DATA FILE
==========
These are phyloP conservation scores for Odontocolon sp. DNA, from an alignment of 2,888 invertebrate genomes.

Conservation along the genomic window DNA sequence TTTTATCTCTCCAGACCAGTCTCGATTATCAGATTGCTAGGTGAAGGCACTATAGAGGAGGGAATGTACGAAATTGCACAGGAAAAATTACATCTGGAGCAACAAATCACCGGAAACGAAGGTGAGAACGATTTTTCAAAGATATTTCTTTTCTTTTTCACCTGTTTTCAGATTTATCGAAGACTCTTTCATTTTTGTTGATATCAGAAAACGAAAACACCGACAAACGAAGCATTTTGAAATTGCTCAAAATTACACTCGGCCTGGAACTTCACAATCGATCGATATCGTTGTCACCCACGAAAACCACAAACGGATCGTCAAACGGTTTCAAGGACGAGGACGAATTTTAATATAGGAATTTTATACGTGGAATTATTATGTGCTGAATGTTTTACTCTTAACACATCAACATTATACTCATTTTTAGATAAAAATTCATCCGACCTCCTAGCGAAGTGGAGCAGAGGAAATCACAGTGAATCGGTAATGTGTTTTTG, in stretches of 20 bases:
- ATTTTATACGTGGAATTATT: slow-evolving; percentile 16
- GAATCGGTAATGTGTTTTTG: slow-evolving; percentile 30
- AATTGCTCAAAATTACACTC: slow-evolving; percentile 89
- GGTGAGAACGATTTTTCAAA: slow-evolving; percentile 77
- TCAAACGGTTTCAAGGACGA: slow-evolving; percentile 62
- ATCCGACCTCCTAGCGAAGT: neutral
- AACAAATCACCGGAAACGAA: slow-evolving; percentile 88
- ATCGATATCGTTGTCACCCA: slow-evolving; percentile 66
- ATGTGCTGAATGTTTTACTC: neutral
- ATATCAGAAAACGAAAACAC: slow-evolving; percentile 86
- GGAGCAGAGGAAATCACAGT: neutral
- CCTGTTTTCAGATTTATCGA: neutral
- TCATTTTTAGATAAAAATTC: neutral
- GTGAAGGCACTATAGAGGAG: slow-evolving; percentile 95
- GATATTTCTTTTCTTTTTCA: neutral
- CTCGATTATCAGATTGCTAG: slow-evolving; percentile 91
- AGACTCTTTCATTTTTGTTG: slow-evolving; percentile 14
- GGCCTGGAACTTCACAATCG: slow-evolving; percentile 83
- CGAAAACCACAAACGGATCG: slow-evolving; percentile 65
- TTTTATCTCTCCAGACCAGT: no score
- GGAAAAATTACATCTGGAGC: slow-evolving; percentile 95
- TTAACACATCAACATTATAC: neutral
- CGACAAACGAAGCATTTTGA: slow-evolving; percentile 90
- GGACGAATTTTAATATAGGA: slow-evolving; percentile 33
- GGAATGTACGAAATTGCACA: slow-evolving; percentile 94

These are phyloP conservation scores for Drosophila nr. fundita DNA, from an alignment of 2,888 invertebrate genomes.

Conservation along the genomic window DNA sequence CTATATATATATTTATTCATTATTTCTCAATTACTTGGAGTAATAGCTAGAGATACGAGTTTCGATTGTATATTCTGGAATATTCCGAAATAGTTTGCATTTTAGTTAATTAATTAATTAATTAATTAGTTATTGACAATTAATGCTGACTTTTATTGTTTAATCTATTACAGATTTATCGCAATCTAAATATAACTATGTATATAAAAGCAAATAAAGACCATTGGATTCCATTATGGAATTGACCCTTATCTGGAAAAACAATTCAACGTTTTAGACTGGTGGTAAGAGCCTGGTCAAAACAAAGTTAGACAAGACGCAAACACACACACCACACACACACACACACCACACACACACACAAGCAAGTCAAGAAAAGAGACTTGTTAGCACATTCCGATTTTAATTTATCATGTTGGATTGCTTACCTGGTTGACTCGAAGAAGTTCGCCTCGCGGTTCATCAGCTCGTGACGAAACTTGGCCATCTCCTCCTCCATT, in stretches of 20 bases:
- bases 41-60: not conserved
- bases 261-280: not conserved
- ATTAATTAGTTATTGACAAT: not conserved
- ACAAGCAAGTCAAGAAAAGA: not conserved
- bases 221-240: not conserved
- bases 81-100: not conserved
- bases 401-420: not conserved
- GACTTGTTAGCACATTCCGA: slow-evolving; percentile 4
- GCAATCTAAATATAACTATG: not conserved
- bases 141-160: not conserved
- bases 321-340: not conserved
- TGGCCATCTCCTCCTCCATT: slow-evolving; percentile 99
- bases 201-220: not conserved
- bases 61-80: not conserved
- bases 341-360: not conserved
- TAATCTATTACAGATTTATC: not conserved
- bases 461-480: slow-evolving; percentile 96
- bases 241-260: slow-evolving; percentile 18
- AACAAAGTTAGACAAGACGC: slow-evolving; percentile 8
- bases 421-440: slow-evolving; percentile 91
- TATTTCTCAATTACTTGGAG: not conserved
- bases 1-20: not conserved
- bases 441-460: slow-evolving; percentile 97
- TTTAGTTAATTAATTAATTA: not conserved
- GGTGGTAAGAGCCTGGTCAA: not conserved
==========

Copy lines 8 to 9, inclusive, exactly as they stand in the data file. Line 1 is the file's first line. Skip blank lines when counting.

- ATCCGACCTCCTAGCGAAGT: neutral
- AACAAATCACCGGAAACGAA: slow-evolving; percentile 88